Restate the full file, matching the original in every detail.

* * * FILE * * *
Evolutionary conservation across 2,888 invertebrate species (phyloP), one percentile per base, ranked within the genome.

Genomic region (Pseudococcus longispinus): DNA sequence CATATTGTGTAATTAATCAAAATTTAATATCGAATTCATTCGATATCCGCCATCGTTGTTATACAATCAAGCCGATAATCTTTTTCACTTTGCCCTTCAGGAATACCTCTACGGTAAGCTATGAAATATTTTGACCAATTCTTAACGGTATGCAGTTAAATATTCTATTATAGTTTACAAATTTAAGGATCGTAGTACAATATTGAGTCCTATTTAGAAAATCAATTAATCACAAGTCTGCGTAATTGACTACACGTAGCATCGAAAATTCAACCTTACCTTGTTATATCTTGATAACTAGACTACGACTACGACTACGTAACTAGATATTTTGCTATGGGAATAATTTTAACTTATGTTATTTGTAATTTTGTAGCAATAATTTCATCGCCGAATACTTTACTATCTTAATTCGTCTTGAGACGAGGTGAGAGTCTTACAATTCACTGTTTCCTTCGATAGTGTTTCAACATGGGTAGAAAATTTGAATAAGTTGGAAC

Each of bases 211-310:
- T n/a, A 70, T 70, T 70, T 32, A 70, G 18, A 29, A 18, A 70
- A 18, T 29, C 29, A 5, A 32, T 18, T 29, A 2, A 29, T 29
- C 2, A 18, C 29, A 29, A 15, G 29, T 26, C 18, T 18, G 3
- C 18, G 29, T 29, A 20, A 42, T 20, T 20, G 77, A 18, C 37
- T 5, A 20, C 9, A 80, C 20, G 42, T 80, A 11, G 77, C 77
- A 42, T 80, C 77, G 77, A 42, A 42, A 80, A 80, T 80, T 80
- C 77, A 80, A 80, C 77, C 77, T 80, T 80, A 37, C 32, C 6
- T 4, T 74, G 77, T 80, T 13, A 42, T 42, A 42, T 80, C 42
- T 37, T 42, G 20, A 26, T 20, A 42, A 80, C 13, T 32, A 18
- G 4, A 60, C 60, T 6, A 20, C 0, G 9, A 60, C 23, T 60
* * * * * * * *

Evolutionary conservation across 2,888 invertebrate species (phyloP), one percentile per base, ranked within the genome.

Genomic region (Pseudococcus longispinus): DNA sequence CATATTGTGTAATTAATCAAAATTTAATATCGAATTCATTCGATATCCGCCATCGTTGTTATACAATCAAGCCGATAATCTTTTTCACTTTGCCCTTCAGGAATACCTCTACGGTAAGCTATGAAATATTTTGACCAATTCTTAACGGTATGCAGTTAAATATTCTATTATAGTTTACAAATTTAAGGATCGTAGTACAATATTGAGTCCTATTTAGAAAATCAATTAATCACAAGTCTGCGTAATTGACTACACGTAGCATCGAAAATTCAACCTTACCTTGTTATATCTTGATAACTAGACTACGACTACGACTACGTAACTAGATATTTTGCTATGGGAATAATTTTAACTTATGTTATTTGTAATTTTGTAGCAATAATTTCATCGCCGAATACTTTACTATCTTAATTCGTCTTGAGACGAGGTGAGAGTCTTACAATTCACTGTTTCCTTCGATAGTGTTTCAACATGGGTAGAAAATTTGAATAAGTTGGAAC

Each of bases 211-310:
- T n/a, A 70, T 70, T 70, T 32, A 70, G 18, A 29, A 18, A 70
- A 18, T 29, C 29, A 5, A 32, T 18, T 29, A 2, A 29, T 29
- C 2, A 18, C 29, A 29, A 15, G 29, T 26, C 18, T 18, G 3
- C 18, G 29, T 29, A 20, A 42, T 20, T 20, G 77, A 18, C 37
- T 5, A 20, C 9, A 80, C 20, G 42, T 80, A 11, G 77, C 77
- A 42, T 80, C 77, G 77, A 42, A 42, A 80, A 80, T 80, T 80
- C 77, A 80, A 80, C 77, C 77, T 80, T 80, A 37, C 32, C 6
- T 4, T 74, G 77, T 80, T 13, A 42, T 42, A 42, T 80, C 42
- T 37, T 42, G 20, A 26, T 20, A 42, A 80, C 13, T 32, A 18
- G 4, A 60, C 60, T 6, A 20, C 0, G 9, A 60, C 23, T 60